The trail became steeper, slicker and much more treacherous. Looking behind, I saw that I had left the others far behind, so I took a short break to give them a chance to catch up, but they were very slow and I was bored, so I left them and followed the girl up the hill to the village.
As I entered the village, imagine my surprise when standing at the top of the muddy hill, waiting to greet me, was a group of Akka village women and children. The women ranged in age from 20 to 90 and they all had vest like shirts that left their breasts swaying free. I discovered most every adult female had a kid strapped onto her back, with the kid hanging from a cloth papoose. The fabric from the carrying sling wrapped around beneath the women’s breasts almost like a corset.
I saw one hunchbacked old lady, who must be 85 or even 95 years old. She was topless like all the others. When she saw me staring into her yard she walked over to the 3 foot pig retaining fence and gave me a huge black toothed smile. (these village women chew a local bark that turns their teeth a “beautiful” black) Then so strangely, she reached out and wanted to shake my hand! Of course I shook hers, while taking a photo left handed.
She laughed and even posed a bit while all the time speaking rapidly to me in the local dialect which has heavy French overtones. Even so, there were no words I could understand, so it wasn’t French she was speaking. She and I chatted for a couple minutes and then I walked back into the main part of the village, because I could still not see nor hear the rest of our group.
They were there alright, just treading daintily along the slippery mud path. By then the rain had stopped and the air was warming up quickly. The group finally caught up with me and together we walked over to the schoolhouse. Inside there were about 45 children ages 5 to 12 years old, sitting at long benches. These kids were so quiet and orderly, I was really impressed.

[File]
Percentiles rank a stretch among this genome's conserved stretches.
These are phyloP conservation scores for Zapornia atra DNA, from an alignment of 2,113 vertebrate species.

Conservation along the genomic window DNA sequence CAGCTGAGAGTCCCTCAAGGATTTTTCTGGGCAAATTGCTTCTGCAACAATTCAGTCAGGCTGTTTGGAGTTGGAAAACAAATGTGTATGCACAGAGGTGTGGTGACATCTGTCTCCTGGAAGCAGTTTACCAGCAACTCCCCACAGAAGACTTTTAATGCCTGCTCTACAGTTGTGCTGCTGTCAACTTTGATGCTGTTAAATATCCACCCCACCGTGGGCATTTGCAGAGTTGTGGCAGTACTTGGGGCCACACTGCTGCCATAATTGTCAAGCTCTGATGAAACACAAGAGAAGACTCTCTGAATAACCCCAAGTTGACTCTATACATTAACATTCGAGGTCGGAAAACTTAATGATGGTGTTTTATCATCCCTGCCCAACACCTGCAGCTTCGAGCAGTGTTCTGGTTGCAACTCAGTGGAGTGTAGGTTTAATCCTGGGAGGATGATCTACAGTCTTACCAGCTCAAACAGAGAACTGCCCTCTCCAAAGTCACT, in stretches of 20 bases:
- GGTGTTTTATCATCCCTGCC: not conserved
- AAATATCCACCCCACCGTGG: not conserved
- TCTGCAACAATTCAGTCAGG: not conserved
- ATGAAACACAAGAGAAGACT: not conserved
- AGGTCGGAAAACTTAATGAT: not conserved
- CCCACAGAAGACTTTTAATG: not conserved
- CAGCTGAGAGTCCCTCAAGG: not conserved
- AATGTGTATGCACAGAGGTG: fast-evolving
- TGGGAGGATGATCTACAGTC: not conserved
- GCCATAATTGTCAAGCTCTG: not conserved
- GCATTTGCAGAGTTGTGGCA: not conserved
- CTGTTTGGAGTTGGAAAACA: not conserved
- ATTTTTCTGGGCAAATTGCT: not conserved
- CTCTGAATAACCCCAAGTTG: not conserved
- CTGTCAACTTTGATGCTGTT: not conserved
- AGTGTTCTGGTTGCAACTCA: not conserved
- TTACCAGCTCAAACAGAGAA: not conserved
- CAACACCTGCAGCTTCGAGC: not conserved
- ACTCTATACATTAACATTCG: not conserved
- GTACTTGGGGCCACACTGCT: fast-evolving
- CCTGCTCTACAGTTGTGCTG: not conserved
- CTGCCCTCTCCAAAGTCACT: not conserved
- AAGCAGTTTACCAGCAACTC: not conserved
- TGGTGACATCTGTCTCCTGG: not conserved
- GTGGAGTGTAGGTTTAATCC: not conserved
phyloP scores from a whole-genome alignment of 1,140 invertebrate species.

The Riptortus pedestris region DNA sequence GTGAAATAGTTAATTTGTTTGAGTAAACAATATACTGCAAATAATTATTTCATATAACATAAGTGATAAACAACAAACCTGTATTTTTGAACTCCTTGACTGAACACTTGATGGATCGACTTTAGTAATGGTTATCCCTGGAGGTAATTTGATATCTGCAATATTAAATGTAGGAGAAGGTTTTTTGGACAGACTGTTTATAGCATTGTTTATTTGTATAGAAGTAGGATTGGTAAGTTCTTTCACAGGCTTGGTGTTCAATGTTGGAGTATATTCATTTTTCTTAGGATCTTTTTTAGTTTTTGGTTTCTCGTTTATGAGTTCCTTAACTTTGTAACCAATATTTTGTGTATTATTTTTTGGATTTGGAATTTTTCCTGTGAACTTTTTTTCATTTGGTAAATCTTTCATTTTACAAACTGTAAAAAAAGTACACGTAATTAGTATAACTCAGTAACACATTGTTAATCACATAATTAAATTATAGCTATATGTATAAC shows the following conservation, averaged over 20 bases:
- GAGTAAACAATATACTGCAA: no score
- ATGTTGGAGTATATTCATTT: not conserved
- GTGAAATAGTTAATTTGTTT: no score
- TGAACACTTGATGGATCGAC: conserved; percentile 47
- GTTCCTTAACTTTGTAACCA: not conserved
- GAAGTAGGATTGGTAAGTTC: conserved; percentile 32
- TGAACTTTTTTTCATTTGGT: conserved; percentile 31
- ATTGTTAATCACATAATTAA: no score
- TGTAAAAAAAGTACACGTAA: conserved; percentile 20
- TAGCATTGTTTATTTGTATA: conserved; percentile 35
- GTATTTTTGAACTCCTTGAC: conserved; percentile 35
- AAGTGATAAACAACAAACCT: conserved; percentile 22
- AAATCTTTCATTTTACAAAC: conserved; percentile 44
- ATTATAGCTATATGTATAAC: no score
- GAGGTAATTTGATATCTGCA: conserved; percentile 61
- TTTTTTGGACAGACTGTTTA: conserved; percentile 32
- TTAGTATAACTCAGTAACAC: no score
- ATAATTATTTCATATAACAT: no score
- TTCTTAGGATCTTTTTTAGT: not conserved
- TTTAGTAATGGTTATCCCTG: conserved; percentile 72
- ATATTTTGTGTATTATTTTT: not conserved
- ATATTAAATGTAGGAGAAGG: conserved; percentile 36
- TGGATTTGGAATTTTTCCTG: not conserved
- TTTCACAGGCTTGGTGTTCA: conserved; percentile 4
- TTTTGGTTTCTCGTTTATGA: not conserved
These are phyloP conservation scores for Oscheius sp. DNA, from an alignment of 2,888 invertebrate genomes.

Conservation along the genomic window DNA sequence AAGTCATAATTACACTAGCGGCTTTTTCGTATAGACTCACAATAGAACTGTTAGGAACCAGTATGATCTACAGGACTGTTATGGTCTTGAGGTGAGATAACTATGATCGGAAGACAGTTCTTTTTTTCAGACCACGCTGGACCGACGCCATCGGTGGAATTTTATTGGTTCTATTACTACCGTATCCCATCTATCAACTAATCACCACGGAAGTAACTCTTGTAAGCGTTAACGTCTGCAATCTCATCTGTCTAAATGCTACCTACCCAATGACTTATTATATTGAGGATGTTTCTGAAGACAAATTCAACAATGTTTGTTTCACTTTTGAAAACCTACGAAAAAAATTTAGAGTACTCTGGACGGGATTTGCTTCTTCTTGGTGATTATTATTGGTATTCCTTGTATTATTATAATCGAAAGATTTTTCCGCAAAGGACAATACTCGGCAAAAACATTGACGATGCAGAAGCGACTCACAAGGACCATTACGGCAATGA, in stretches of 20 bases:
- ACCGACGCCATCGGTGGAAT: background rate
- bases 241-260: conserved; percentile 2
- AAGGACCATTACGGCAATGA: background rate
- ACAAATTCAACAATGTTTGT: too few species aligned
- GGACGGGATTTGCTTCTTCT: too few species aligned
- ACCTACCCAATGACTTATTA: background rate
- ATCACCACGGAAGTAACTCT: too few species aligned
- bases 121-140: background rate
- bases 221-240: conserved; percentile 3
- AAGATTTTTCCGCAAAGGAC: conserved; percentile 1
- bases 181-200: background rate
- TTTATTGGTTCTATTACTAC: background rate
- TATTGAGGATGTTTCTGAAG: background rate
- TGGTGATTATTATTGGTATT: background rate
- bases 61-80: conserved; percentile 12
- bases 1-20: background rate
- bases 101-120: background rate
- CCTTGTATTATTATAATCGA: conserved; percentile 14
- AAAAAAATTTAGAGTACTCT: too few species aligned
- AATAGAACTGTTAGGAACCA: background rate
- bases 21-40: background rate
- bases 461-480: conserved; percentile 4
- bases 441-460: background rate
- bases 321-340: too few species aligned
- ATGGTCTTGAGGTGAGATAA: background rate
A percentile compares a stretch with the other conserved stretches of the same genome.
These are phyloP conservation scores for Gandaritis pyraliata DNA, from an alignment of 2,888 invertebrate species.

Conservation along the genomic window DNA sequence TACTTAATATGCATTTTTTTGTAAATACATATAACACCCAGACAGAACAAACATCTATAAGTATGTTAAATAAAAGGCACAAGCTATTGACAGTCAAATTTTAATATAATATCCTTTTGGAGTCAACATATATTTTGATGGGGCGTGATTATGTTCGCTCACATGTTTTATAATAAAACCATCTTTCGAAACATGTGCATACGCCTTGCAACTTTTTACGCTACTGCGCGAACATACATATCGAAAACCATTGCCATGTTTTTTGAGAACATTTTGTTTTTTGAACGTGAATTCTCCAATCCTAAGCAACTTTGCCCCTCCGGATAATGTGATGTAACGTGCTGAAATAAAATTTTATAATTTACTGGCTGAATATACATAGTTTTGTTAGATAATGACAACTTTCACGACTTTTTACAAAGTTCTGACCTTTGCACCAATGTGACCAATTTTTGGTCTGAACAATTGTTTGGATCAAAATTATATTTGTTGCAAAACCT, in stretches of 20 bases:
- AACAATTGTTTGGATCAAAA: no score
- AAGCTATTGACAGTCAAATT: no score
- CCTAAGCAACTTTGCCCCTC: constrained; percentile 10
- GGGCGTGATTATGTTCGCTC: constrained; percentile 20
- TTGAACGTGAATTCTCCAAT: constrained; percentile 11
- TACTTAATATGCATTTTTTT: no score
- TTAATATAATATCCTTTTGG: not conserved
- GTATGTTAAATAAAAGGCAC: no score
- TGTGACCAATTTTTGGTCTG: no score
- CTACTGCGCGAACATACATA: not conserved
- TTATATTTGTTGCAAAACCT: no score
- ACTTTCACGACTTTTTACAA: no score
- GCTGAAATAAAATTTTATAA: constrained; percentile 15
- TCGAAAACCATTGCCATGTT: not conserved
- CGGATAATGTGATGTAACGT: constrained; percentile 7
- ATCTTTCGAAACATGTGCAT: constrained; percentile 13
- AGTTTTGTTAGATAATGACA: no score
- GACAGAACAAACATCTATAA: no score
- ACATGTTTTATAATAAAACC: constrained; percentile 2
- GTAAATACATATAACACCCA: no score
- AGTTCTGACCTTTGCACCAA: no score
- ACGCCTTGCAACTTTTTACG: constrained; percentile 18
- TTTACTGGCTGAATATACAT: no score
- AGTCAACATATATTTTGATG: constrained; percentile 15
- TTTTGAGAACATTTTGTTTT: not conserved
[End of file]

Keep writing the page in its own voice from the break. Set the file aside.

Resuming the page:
The guide had told his group not to take any photos until after the gifts were handed to the teacher, but my camera had been going non-stop since I left the boat. That was another thing I missed by not speaking German. I was shooting mostly in what I call stealth mode. That is with the camera aimed in a general direction, but without looking at the camera or through the view finder at all. Sometimes the camera hangs down at my side (vertically framed shots) while others I hold my hands cupped in front of me with the camera cradled in my hands like I’m resting. While in fact I am snapping photos like a crazy person.
I’ve found that almost nobody realizes what I am doing, when I use this stealth mode photography. It gives me some real life shots and in this case I kept taking photos the entire time the gifts were handed out. It was dark inside the schoolroom. (No electricity, radios, TV’s, telephones, cell phones or disc players anywhere in this town) In fact, the battery operated wall clock that was the gift from the boat is the only electric device in the village!
As soon as the clock was handed over, I turned on my flash and began taking photos of the kids, then showing them their pictures. This was the first time that many of them had ever seen a photo and especially a photo of themselves. I took the time to allow every child in the room to see his or her photo as I moved slowly around the room. Meanwhile the Germans grew rapidly bored and left me alone with the kids while they walked out, moving back toward the boat.
All too soon I heard the boat horn sounding, calling us back to continue up river. The walk downhill was sure to be worse than going up, so I found a sturdy stick to use as a prop. My sandals were caked 3” thick with brown mud on the bottoms. My pants legs were also caked with mud. I had expected that to happen, which is why I was wearing the quick drying nylon safari pants.